When the phone finally rang and Will Johnson got the news he’d been waiting years for, he looked at the calendar and was naturally suspicious.
“I thought it might have been an April Fool’s joke,” Johnson said, the reality of being a part of the 2021 Canadian Football Hall of Fame now fully sunk in.
“I did call my son and I kind of started weeping because it’s all about what I’ve been teaching my kids. You work hard in life and you’ll eventually be rewarded.”
In his nine seasons in the CFL, Johnson certainly worked hard and has a loaded resume to show for it. Over 132 games (1989 to 1996 with Calgary, 1997 with Saskatchewan), he had 99 sacks, finishing his career 13th on the CFL’s all-time list. He played in three Grey Cups, winning one with the Stampeders in 1992 and was named a West Division All-Star six times and a CFL All-Star five times.
A Monroe, Louisiana native that had just spent some time with the Chicago Bears and the New Orleans Saints, Johnson didn’t know of the CFL when the Stamps first approached him, but they came along at the right time.
His relationship with his college sweetheart had come to an end and he took it hard. It impacted his desire to play football, or at least at the level he’d shown he was capable of when he was a rookie with the Bears in 1987.
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“I didn’t realize they had a team in Canada at that time. I’m from Louisiana, I’m a southern boy. I don’t know nothing past Arkansas,” he said with a laugh.
“I come up and I get the opportunity to play again and it’s pulled me away from my situation and I start to regain my desire to play. I appreciate the Calgary Stampeders…for giving me an opportunity to come up here and basically get my head right.
“From what I’ve been told in my performances, it wasn’t a lack of talent. It was just something that was personal going on in my life that bothered me that I couldn’t get away from and I needed to leave the country obviously to get away from it and get over it. Coming up to Calgary helped me to do that.
“I just decided to stay up here and see what this environment would be like for me and I created a whole new me.”
“I just decided to stay up here and see what this environment would be like for me and I created a whole new me.” — Will Johnson on getting a fresh start on life in Canada
That whole new Will Johnson helped the Stamps through a highly successful run that saw them finish first place in five of the seven seasons he was with them and in second the other two years. A linebacker in the NFL, Johnson played rush end in the CFL and loved every single down of it. He led the league in sacks in 1991 and 1994 and had nine or more sacks in eight of his nine seasons in the league.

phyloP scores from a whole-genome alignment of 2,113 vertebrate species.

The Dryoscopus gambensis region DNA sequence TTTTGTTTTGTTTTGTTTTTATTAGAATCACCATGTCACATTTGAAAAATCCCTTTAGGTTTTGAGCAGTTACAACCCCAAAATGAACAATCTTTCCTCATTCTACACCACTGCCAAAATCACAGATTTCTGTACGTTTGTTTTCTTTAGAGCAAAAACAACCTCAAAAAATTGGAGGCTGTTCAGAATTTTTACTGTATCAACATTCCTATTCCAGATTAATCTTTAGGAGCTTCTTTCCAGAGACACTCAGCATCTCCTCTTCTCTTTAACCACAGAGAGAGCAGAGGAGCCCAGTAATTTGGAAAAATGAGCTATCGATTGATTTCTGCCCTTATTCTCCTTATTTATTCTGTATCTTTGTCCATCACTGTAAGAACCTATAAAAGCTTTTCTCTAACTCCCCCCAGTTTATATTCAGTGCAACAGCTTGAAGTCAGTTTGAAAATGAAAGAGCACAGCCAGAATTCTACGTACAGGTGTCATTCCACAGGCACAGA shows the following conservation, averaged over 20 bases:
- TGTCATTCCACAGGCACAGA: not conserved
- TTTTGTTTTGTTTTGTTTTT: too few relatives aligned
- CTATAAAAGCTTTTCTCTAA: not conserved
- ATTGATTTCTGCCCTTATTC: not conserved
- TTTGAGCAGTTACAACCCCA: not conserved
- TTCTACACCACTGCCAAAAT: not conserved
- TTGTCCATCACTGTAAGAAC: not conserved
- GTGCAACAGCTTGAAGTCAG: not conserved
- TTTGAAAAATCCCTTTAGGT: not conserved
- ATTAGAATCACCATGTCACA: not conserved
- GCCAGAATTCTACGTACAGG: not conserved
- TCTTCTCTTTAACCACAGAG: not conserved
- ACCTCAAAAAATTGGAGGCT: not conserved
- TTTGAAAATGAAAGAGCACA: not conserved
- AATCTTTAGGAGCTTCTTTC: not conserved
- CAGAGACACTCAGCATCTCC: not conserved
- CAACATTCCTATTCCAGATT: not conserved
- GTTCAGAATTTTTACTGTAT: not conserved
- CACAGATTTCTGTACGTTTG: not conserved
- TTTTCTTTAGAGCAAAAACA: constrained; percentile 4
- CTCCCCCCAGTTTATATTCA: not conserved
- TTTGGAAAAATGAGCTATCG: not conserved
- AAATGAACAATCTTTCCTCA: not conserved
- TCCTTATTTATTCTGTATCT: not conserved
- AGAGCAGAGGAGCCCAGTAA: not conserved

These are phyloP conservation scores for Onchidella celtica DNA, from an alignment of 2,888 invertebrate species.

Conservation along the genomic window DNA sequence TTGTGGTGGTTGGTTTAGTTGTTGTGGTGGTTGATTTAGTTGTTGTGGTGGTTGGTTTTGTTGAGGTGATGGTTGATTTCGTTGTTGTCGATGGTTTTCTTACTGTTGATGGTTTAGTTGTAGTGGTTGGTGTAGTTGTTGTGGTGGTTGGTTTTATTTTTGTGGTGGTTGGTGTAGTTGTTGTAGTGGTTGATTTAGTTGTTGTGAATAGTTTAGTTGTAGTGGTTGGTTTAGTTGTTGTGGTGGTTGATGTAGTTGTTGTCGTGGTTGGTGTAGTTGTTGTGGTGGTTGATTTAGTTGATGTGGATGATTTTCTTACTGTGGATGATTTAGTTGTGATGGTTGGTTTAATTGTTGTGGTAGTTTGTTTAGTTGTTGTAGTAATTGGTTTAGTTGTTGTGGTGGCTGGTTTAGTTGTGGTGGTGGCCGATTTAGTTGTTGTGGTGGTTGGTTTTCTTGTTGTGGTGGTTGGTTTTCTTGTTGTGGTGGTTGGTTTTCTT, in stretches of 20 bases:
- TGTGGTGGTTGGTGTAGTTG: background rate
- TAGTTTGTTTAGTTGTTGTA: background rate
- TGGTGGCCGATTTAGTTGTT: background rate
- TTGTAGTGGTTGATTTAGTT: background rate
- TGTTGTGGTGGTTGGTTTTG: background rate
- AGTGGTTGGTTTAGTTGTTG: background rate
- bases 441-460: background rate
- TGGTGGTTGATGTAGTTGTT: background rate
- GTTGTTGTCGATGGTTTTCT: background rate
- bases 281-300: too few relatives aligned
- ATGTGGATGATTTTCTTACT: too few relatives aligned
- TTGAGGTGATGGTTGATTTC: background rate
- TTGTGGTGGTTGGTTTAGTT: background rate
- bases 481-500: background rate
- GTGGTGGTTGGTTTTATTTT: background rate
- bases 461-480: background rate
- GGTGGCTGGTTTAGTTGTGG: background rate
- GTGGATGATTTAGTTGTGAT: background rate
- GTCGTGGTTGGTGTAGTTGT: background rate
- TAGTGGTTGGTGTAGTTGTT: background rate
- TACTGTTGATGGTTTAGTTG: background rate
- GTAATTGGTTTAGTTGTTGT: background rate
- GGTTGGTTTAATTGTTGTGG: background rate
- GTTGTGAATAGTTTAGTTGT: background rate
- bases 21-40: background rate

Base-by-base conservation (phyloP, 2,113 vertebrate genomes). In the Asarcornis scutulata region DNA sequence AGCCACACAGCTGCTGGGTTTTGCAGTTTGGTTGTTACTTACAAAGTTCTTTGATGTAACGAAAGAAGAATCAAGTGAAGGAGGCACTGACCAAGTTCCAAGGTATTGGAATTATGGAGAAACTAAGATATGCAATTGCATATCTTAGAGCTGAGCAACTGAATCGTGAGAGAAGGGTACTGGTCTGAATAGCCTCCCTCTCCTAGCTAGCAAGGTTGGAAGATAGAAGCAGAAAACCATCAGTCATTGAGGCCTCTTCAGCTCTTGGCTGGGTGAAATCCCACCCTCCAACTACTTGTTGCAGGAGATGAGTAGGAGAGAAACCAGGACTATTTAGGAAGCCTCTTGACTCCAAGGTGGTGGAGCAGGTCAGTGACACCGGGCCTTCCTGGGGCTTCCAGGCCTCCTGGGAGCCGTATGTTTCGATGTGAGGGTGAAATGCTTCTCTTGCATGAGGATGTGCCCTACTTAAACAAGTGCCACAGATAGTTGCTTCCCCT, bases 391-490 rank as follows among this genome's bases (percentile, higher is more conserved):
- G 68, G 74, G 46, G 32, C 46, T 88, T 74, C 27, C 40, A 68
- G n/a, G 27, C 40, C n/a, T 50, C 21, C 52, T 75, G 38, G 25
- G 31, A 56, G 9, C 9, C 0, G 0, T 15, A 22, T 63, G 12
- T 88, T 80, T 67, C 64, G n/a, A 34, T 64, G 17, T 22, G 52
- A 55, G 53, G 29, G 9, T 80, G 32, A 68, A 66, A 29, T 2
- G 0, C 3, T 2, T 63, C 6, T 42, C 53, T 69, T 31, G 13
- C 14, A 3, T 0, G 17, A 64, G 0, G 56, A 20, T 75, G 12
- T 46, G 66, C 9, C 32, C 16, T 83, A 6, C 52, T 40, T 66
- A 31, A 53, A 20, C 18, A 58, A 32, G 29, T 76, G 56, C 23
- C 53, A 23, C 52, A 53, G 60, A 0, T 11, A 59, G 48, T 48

He was named the West Division Most Outstanding Defensive Player in 1991, after a 15-sack season and finished his career with 288 tackles, eight fumble recoveries and one interception.
It’s been 24 years since Johnson left the football field and Stamps fans have waited almost that long for him to take his place in the hall of fame. Johnson felt he was deserving but was very patient as he waited for the long process to unfold.
“It’s a great honour to be in the hall of fame, to be selected to the hall of fame. I’m an easygoing person, I don’t need things to validate me,” he said.
“That this is finally happening makes me even more joyous. I said if it did happen I’d write a book. Now I’ve got a couple of books I’ll be writing. I feel vindicated for what I’ve done and I feel acknowledged and it’s a wholesome feeling.”
When the call finally came, it was Johnson’s old teammate and current TSN colour analyst Duane Forde on the other end delivering the good news. Johnson thought about his playing career, his teammates and the journey he made and the impact it’s all had on him. Then he thought about his children and those values he’s instilled in them through their lives. There was no fooling, despite the date. He’s a Hall of Famer.
“It wasn’t a matter of if I’d be inducted; it was when I’m going to get inducted, to me,” he said.
“It shows I did work hard and I’m finally getting rewarded for that hard work. I push that on my kids. They’re all university students, graduated. There’s one more left, an engineering student. I tried to instill that in my kids, that work ethic that I’ve had all of my life.”